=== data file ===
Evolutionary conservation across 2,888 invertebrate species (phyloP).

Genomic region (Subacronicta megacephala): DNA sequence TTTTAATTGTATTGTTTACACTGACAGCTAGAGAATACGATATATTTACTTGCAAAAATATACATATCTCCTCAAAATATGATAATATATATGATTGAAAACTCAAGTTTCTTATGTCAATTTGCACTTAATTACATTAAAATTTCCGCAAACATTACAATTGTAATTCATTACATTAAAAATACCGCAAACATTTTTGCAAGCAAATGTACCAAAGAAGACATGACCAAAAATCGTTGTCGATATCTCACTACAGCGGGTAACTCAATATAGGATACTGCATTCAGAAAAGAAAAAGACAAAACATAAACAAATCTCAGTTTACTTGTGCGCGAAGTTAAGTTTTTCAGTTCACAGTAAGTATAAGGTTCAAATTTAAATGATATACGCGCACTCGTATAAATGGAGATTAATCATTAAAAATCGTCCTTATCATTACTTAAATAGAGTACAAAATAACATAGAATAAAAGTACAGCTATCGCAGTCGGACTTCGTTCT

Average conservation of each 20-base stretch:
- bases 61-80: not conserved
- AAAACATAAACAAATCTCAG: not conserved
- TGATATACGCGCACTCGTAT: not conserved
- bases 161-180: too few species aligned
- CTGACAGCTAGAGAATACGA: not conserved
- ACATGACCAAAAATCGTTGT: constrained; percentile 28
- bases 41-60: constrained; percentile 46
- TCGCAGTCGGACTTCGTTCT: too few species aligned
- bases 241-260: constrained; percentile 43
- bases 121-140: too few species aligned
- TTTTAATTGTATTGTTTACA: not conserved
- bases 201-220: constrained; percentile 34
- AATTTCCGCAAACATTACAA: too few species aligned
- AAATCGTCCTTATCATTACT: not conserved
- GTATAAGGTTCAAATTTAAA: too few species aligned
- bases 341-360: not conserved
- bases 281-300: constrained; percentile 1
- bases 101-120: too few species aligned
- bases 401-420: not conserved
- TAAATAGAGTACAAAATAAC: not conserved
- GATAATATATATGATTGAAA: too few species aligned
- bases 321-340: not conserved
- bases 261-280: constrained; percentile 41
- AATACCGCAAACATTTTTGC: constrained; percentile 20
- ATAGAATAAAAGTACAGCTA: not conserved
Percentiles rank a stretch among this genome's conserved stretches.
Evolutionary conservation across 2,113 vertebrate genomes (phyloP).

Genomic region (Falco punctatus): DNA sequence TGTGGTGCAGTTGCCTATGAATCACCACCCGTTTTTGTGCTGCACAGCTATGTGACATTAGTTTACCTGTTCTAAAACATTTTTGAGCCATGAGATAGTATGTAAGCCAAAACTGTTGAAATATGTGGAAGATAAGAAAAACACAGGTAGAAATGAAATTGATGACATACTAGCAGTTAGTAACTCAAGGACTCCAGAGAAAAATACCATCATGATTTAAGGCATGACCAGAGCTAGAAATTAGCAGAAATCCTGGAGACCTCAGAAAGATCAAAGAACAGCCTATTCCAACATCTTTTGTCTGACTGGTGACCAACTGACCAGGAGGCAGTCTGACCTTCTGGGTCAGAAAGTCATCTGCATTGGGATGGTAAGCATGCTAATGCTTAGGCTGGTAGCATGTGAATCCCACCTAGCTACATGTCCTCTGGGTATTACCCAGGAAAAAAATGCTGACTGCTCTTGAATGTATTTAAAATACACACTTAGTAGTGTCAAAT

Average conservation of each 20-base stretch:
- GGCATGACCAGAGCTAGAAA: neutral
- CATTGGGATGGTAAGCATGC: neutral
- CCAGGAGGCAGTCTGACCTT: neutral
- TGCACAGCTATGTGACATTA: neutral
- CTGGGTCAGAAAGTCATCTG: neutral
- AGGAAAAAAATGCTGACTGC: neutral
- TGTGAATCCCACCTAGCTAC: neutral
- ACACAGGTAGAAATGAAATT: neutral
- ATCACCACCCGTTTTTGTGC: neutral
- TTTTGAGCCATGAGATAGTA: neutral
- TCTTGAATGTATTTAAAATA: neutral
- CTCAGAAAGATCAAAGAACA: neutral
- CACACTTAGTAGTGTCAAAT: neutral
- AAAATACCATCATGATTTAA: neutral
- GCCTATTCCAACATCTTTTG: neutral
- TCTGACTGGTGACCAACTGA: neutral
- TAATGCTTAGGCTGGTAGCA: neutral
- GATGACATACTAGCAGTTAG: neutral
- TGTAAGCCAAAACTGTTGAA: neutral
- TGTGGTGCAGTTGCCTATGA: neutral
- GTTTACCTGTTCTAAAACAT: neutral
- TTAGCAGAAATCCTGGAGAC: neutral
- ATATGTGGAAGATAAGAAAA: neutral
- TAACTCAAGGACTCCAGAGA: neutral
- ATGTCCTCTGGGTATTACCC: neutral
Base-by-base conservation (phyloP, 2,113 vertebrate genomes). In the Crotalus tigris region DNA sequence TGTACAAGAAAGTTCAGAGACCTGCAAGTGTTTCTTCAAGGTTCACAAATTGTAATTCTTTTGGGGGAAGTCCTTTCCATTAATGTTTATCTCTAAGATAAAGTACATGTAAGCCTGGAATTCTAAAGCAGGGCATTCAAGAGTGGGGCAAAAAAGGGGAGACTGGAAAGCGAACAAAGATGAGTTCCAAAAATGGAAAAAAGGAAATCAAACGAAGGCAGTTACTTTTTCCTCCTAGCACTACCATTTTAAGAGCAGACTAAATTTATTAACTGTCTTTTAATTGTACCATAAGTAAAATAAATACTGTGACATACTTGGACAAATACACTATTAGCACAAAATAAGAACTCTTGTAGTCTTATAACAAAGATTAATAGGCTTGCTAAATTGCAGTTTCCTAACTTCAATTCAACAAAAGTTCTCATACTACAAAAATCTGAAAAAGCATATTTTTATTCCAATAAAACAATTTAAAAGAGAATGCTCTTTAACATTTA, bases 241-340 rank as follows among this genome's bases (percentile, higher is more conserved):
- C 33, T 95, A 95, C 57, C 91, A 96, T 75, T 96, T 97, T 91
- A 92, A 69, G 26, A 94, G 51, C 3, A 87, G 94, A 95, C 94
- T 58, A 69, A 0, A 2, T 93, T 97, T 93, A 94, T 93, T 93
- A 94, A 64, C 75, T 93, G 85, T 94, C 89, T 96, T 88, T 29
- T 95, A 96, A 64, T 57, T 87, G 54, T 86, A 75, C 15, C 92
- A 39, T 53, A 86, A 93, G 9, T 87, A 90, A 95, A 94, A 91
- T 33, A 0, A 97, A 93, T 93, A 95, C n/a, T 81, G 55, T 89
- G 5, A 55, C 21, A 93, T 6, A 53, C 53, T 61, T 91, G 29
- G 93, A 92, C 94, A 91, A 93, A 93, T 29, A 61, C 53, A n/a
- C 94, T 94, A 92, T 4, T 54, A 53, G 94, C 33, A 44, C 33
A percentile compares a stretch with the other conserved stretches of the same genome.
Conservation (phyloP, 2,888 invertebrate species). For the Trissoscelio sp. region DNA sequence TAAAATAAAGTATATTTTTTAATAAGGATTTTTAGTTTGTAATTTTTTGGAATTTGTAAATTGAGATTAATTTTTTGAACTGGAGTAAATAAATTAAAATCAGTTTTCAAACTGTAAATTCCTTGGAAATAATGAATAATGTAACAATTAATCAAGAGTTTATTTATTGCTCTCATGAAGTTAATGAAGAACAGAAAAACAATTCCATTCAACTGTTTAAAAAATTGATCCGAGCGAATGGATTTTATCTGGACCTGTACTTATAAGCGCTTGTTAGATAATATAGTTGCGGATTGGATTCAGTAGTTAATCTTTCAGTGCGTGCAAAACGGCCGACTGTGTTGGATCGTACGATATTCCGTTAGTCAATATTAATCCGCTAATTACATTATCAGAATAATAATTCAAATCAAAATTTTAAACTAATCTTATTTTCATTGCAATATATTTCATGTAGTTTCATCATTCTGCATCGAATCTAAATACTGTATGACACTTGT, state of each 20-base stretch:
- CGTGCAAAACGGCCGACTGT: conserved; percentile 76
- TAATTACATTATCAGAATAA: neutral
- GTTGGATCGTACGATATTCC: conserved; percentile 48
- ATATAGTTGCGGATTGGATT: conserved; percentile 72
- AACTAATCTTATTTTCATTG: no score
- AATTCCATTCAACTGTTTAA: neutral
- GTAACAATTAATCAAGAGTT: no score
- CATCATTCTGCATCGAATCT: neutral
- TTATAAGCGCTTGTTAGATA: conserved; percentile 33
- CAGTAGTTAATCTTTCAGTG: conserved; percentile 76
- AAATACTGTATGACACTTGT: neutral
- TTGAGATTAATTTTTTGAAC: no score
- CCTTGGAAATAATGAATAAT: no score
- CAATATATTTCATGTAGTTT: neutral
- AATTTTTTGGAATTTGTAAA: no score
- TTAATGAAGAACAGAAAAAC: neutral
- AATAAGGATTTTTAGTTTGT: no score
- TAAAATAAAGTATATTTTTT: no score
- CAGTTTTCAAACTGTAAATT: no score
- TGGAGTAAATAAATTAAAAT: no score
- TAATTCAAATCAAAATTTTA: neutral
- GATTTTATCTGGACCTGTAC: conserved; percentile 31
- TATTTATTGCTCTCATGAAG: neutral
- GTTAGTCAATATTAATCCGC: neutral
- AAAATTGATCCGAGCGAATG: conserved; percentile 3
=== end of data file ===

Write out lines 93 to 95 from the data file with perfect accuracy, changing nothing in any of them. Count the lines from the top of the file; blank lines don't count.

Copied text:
- TATTTATTGCTCTCATGAAG: neutral
- GTTAGTCAATATTAATCCGC: neutral
- AAAATTGATCCGAGCGAATG: conserved; percentile 3